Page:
It Only Takes Time Management
Writer Author Janet Seever
- Fiction Yes
"My job as administrative assistant is really a challenge," I said to my sister, Sue, as I stirred my coffee. We were sitting at her kitchen table while she watched her children playing in the backyard.
"It offers me an opportunity to meet people, travel and stretch my mind," I continued. "Sue, I just don't know how you find motherhood all that fulfilling."
I guess that was the wrong thing to say from the way Sue glared at me. Sue is three years younger than I am, and we never did see eye to eye.
"There's plenty of challenge, Karen," she retorted. "I don't have time to be bored and I love my two children and my husband. I also enjoy my volunteer work one afternoon a week. Besides, I feel that God wants me to stay at home with my children. What's wrong with that?"
"Nothing. It's just that your mind is stagnating -- you're not being challenged intellectually. I think God wants you to use what He has given you. Have you ever considered taking a few university courses?"
One look at Sue told me she was totally unconvinced, but I plunged ahead anyway. "I greatly benefited from a time management course I took. It helps me to prioritize my work. I know where there is an all-day seminar that you could take."
"Sorry. I'm just not interested."
Just then four-year-old Joshua wandered into the room, dumping his bucket of plastic blocks at our feet. The red, green, yellow and blue blocks bounced in all directions. Two-year-old Caitlyn, close at his heels, snatched a yellow block from the floor.
"Mine," she said defiantly as a tug-of-war ensued. When it looked like she was going to lose her block, she bit Joshua's finger and he let out a howl.
Sue stepped in to separate them, soothed the hurt feelings and wiped away the tears.
Noting the basket of laundry in the corner waiting to be folded, dishes from breakfast stacked in the sink and the general disorder of the room, I tried again. "You really should consider that time management seminar. It would help you to be better organized."
If Sue heard me, she didn't acknowledge it.
One thing about Sue, she doesn't hold a grudge for long. A few weeks later the phone rang. "Karen, I know you sometimes have Tuesdays off," she said hesitantly. "I hate to ask you this, but I was sort of wondering if you could watch
Joshua and Caitlyn. An old girlfriend of mine from high school days is in town -- you remember Sherry Dresden, don't you?"
"Yes, I do remember Sherry," I answered with little enthusiasm, wondering how I could say no to her request. "How could I forget? She just about lived at our place."
"Sherry and I want to get together for lunch and then do some shopping -- mostly window shopping for me. Mrs. Herman, our babysitter, just had surgery, so that's why I'm asking you."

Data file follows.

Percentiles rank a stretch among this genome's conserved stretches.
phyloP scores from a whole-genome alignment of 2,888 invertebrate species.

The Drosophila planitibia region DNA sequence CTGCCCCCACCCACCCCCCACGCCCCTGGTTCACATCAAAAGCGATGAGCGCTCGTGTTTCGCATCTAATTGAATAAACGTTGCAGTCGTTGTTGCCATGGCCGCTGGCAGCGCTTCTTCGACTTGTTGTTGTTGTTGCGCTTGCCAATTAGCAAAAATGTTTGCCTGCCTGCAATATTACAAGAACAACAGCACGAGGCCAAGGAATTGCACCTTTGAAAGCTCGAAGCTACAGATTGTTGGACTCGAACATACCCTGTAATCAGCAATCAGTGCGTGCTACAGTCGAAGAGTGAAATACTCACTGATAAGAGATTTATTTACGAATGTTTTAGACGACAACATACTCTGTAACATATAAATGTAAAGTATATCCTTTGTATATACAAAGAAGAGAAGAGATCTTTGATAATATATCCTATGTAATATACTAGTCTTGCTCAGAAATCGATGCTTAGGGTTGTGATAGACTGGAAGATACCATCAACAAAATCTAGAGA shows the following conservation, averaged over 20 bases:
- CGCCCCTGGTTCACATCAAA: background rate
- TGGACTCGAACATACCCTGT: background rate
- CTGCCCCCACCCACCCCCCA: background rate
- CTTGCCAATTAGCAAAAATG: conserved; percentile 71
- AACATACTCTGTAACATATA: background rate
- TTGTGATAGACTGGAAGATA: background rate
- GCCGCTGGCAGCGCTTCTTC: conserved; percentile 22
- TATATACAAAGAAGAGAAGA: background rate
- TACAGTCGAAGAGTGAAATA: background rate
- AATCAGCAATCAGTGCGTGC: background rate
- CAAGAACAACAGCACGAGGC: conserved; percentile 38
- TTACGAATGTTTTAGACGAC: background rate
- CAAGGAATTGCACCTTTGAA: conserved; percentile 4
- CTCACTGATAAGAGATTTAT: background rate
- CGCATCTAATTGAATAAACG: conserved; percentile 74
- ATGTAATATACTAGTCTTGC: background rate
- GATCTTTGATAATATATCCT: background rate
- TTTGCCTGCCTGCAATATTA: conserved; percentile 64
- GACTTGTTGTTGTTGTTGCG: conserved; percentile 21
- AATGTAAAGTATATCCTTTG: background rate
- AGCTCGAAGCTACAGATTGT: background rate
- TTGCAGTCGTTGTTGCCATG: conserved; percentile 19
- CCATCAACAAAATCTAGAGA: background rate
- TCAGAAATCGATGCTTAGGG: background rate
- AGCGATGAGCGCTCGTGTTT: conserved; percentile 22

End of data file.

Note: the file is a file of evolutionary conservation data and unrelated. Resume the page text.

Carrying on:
She paused, probably trying to evaluate my reaction. "Are you willing to do it?"
As I was mentally going through excuses, a plan popped into my head. "Yes, I'll do it," I said. What a great way to show her the value of time management and prioritization and prove my point!
I pictured myself with two spotless, contented cherubs, an organized household, and supper started by the time Sue returned from her afternoon jaunt with Sherry. She would gasp, "Karen, however did you do it?" to which I would nonchalantly reply, "I just used principles of time management I've learned over the years."
On Tuesday I arrived at precisely 11:30 a.m. as I said I would. As I parked my car in the driveway, I noted that the flower bed could use a little weeding too. Two children certainly didn't take up all of Sue's time.
In my purse I carried a time schedule I had carefully worked out for the day. I would make the whole day a profitable learning experience for the children.
Joshua and Caitlyn were already standing in the doorway as I arrived. I'm not particularly fond of children, but decided for once it wouldn't hurt me to play the role of doting aunt.
"Hi, Pumpkin," I said as I hugged Caitlyn.
"How are you doing, Joshua?" I asked as I gingerly reached down and gave him a hug, carefully dodging his chocolate-covered face.
"Careful. You'll squash Hammy," he squealed, squirming out of my grasp.
"Who is Hammy?" It was my turn to be concerned.
"Hammy is my hamster. See?" He retrieved a lump from inside his shirt and thrust the furry creature at me. "Want to hold him?" Fortunately, Sue came to my rescue. "Joshua, please put Hammy back into her cage. She'll get lost if you carry her around."
Already this had the prospect of being a long day.
After Sue left, I wiped Joshua's dirty face with a washcloth and got the children busily involved in play. I counted out half of the blocks for each to avoid any squabbles this time.
"I'll be making lunch soon," I told them. "Your mom left some spaghetti for you."
"I don't want s'ketti today. I want bread and jam and peanut butter," responded Joshua.
"I'm making spaghetti," I said matter-of-factly. I got out a pan from the cupboard and headed toward the stove, trying to remember what my psychology book said about dealing with situations like this.